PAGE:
The strategy relies upon the trader buying a dividend stock just before its ex-dividend date, and then selling right after. In this way, the trader owns the stock just long enough to be eligible for the dividend, and then sells the stock essentially immediately afterwards. Holding periods, therefore, can be as short as one day.

Dividends are usually paid out quarterly, but some are paid monthly, and a few stocks even pay one dividend annually. The dividend capture strategy is generally easier to make work with larger payouts, so monthly dividends would be inefficient, and annual payouts would be more advantageous to capture.

The way the strategy works is that the investor must know when a dividend is going to be paid, and when they are eligible to receive that payment. The ex-dividend date is crucial in that this is the date that the stock begins to trade without the dividend payment, hence “ex-dividend”, and therefore the trader must buy the stock before this date to be eligible to receive the payment.

The date of record is when the company records the shareholders that are eligible to receive the dividend, and is generally the day after the ex-dividend date. Thus, the dividend capture strategy requires the trader owning the stock on the record date. Shares can be sold the following day, meaning the holding period can be as little as one or two days in the dividend capture strategy.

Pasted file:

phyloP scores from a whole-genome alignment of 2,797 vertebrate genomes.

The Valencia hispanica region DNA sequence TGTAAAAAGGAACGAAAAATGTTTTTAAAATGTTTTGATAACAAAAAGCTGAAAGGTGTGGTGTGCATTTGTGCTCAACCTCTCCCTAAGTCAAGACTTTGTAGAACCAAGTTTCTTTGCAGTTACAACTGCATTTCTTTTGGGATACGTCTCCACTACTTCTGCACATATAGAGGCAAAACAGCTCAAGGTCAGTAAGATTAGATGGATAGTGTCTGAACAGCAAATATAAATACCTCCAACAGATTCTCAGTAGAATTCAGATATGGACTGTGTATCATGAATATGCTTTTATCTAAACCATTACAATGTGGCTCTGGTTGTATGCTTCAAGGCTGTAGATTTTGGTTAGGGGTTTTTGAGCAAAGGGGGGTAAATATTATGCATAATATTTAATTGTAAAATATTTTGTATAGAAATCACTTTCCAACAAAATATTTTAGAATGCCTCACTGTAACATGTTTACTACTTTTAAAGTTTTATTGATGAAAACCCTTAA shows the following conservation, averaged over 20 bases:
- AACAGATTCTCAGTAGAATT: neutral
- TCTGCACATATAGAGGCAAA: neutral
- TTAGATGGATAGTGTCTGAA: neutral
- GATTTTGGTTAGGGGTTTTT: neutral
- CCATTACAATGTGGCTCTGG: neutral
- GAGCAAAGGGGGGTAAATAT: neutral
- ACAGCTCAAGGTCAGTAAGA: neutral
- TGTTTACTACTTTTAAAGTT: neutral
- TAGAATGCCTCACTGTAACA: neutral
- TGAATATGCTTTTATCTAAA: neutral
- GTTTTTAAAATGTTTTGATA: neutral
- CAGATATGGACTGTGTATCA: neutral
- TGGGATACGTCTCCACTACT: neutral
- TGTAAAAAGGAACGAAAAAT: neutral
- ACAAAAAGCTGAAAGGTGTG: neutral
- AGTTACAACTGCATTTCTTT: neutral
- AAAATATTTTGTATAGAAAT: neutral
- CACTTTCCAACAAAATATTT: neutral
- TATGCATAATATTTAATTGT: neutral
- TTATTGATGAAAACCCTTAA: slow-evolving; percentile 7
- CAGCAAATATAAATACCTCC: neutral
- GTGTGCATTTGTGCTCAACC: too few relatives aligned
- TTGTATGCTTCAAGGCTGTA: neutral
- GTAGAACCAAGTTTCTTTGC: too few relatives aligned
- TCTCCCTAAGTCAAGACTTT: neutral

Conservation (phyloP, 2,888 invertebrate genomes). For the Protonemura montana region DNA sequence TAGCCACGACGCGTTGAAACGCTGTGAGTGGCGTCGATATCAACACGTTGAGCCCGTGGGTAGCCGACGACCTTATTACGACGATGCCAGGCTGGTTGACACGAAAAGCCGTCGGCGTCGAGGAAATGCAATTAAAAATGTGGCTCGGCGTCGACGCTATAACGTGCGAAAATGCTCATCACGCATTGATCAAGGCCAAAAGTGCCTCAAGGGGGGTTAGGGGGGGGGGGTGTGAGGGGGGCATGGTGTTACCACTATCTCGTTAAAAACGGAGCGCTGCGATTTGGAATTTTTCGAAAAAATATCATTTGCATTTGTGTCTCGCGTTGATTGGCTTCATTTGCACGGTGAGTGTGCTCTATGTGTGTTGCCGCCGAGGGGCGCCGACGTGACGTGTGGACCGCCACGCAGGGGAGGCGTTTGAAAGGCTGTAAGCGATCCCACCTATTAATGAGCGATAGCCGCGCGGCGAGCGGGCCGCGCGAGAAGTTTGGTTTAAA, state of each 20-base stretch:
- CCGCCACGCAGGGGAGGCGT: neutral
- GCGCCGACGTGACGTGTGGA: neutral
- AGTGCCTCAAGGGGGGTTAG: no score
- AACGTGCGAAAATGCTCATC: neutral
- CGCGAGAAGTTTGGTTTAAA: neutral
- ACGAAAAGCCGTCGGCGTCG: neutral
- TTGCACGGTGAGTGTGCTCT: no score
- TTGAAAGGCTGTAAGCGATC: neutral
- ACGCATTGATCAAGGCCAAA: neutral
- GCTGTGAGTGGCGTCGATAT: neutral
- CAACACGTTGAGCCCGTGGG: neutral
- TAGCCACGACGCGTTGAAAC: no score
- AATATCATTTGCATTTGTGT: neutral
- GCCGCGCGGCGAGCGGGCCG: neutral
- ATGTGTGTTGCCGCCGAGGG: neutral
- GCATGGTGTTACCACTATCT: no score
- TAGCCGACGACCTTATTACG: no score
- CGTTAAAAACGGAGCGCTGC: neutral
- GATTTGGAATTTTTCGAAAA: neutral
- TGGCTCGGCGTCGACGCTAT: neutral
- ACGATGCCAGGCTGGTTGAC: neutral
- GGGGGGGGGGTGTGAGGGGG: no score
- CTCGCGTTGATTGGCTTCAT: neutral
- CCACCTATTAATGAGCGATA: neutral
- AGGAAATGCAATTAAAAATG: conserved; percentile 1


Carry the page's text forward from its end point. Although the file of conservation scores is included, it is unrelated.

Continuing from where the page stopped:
This strategy has obvious appeal on the surface because it looks like the trader simply collects many dividend payments over the course of the year. However, as we’ll see below, it is highly debatable whether investors are better off with a dividend capture strategy.

Is Dividend Capture Advantageous?

On one hand, income investors could receive many more dividend payments utilizing the dividend capture strategy than a different investor who simply holds throughout the year. But this does not mean that investors will generate superior total returns using a dividend capture strategy.

The reason is because ex-dividend dates are telegraphed well in advance by the companies that are paying dividends, meaning any market participant knows the exact date the stock will trade ex-dividend, and the price tends to reflect that. In other words, if a stock is about to go ex-dividend with a payment of $1.00 per share, the share price will move $1.00 higher (or something close to it) as the ex-dividend date gets closer. When the stock goes ex-dividend, the share price will then decline by the amount of the payment.